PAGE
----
Comparing Marvel and DC superheros
A superhero has been defined by major media as someone with extraordinary abilities who ensures the protection of others, sometimes by putting themselves in harm’s way.
The superheroes that have been a part of so many childhoods, however, do more than that.
The superheroes we see in the major companies, DC and Marvel, provide an escape from the real world into a universe where the everyday person can feel as invincible as Superman.
For as long as I can remember, I have loved and been inspired by everything from my childhood’s early morning obsession with Justice League, that aired every Saturday, to the blockbuster movies that seem to come out every single month.
Yet these characters do more than entertain and provide an escape; the movies, comics, and shows are a platform that have the ability to challenge how we run society in new and interesting ways.
Recently, both major comic giants Marvel and DC released a reboot on their respective universes. For DC, it was a chance to change the outrage from The New 52 while Marvel has taken the opportunity to show its readers it cares about real world issues.
DC Rebirth was launched in May 2016 and All-New, All-Different Marvel, also known as Marvel Now, came out in June 2015.
Each brought many changes and attempted to tackle real-life problems of racism, inequality and the past lack of representation and diversity in comic books.
For example, Iron Man, who has been depicted as successful Tony Stark for as long as the character was first introduced, will now be a young black student named Riri Williams who at only 15 years of age creates her very own Iron Man armour.
One of the things they did best was how they really shook up the roster of heroes. They really changed who was wearing the mask.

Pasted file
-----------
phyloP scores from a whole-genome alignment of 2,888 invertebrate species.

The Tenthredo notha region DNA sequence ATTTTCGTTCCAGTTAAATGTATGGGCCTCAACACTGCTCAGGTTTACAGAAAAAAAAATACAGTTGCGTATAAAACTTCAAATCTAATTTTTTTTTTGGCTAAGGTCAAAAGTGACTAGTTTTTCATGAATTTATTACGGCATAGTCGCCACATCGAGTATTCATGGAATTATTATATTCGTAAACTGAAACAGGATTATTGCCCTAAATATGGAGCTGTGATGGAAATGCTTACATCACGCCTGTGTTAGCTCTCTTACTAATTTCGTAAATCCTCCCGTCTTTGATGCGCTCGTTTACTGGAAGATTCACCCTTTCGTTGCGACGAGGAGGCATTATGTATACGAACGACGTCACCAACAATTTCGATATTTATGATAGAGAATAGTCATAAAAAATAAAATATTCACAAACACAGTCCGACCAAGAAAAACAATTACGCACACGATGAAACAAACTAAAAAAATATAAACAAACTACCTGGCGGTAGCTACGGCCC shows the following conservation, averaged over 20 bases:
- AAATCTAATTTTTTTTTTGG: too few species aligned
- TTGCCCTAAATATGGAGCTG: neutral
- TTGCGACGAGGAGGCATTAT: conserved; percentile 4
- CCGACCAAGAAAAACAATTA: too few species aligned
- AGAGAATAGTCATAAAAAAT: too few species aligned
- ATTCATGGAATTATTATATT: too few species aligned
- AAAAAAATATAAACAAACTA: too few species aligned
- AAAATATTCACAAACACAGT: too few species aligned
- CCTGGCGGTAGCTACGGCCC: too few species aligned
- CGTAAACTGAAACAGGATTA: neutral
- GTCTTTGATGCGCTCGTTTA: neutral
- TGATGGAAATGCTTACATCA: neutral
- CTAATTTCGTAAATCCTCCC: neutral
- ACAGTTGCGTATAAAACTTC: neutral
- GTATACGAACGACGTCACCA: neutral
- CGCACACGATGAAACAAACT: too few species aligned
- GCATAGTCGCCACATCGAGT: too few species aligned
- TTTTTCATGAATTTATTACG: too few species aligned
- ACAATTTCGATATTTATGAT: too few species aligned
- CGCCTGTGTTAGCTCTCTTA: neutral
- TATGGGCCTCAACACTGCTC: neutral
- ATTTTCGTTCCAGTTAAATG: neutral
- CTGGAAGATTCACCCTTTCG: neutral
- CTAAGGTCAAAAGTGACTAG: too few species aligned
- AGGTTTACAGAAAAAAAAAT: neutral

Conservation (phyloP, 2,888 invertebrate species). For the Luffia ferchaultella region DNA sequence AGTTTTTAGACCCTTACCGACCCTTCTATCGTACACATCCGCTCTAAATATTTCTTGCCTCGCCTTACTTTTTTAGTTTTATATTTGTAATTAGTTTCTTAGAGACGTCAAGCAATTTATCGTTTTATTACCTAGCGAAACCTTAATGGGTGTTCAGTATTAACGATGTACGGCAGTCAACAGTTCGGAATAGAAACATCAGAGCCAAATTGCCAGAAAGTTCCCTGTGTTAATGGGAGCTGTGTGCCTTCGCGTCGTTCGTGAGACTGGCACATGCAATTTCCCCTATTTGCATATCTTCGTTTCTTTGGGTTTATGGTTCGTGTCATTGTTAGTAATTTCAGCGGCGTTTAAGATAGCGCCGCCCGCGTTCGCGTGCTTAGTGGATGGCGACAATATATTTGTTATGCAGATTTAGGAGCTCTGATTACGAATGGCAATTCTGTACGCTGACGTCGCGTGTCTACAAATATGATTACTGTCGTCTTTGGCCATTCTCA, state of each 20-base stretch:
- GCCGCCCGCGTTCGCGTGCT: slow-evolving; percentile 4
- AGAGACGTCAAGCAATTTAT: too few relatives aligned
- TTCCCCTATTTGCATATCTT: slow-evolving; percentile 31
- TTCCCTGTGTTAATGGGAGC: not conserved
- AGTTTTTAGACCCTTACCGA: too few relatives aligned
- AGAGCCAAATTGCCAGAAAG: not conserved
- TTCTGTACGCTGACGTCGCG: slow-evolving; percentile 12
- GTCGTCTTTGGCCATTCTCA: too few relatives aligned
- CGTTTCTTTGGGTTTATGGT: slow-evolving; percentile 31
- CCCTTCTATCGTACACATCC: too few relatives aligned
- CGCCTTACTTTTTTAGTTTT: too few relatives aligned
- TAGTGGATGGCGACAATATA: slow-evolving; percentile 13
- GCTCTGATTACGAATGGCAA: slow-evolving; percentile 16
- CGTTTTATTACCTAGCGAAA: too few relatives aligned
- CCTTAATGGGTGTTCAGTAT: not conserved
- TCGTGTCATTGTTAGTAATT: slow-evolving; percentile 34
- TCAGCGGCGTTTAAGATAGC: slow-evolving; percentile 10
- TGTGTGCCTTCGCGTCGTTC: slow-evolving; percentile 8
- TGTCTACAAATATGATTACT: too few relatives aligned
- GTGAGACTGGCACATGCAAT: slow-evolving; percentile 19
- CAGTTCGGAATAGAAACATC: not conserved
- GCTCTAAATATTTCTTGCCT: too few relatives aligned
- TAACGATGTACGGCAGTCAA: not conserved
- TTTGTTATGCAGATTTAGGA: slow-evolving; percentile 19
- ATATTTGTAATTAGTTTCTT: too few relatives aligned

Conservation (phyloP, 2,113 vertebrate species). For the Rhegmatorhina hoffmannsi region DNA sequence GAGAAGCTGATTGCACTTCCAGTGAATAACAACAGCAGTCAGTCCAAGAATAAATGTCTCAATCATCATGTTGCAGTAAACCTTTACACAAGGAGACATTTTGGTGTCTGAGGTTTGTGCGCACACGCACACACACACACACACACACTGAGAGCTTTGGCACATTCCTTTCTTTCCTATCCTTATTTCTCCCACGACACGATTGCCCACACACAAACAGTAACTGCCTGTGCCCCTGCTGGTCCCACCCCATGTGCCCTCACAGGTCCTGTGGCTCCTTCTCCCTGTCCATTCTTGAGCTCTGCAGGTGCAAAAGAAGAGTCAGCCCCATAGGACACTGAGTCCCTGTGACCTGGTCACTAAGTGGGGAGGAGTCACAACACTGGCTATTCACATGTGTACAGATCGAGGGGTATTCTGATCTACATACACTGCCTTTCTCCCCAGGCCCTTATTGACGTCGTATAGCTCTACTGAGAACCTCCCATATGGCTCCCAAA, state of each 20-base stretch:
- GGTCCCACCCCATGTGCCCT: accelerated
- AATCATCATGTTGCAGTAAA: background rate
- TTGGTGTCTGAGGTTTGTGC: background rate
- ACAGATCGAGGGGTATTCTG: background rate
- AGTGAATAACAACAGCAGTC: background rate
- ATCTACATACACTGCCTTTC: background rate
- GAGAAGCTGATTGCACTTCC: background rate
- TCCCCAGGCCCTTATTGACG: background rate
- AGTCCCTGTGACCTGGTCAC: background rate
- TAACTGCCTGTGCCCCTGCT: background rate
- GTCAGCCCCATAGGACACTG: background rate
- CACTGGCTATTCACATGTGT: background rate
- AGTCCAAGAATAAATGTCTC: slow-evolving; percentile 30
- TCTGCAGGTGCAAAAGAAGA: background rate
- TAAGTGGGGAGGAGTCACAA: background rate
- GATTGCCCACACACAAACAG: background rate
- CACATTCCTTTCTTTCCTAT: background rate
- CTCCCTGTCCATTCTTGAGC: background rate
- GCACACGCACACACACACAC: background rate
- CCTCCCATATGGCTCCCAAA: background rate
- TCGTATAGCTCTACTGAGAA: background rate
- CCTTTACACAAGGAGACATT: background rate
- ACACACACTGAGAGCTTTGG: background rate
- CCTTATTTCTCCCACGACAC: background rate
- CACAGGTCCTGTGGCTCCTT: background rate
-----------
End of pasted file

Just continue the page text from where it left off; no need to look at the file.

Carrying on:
However, DC and Marvel have been in the spotlight for their questionable story arcs that exploit fascism.
Marvel infamously made Captain America a sleeper agent for the antagonist Hydra and DC introduced Nightwing New Order.
Wherein Nightwing introduces nazism as a method of heroism.
On the DC side of things, they are set to introduce a new Chinese Superman by the name of Kenan Kong, who will lead China’s version of the Justice League.
Brittany Tenhage, a comic fan for over seven years and an avid DC reader, felt the respective reboots were necessary and were a positive change, but feels that DC still has a long way to go.
“I really like that they have introduced John Diggle as a regular in Green Arrow. It adds diversity to its cast of characters,” Tenhage said.
“I like what they have done by adding new characters, and changing the races of some characters.”
“But at the same time, they took a character like Huntress, who was a woman of colour, and they made her white again in Rebirth. That was a poor decision on their part.”
In Marvel’s reboot the roster of big name superheroes saw a dramatic change, with a goal of reaching a bigger demographic while still appealing to its already massive fan base.
As Jaclyn Austin, comic fan of five years, puts it:
“One of the things they did best was how they really shook up the roster of heroes. They really changed who was wearing the mask: Sam Wilson became Captain America, Jane Foster became Thor and Miles Morales became Spiderman.”
“I think this was kind of awesome because they really changed up how people thought of traditional characters. Captain America was now a black man and Thor was now a woman. I felt it brought in more representation for their universe,” she said.
When looking at the two reboots, it seems that Marvel has made more significant changes than DC.
Marvel has created worlds where the casual reader can not only appreciate and understand the changes, but can relate them to everyday, real life issues.
Disclaimer: Brittany Tenhage is a staff writer for The Cord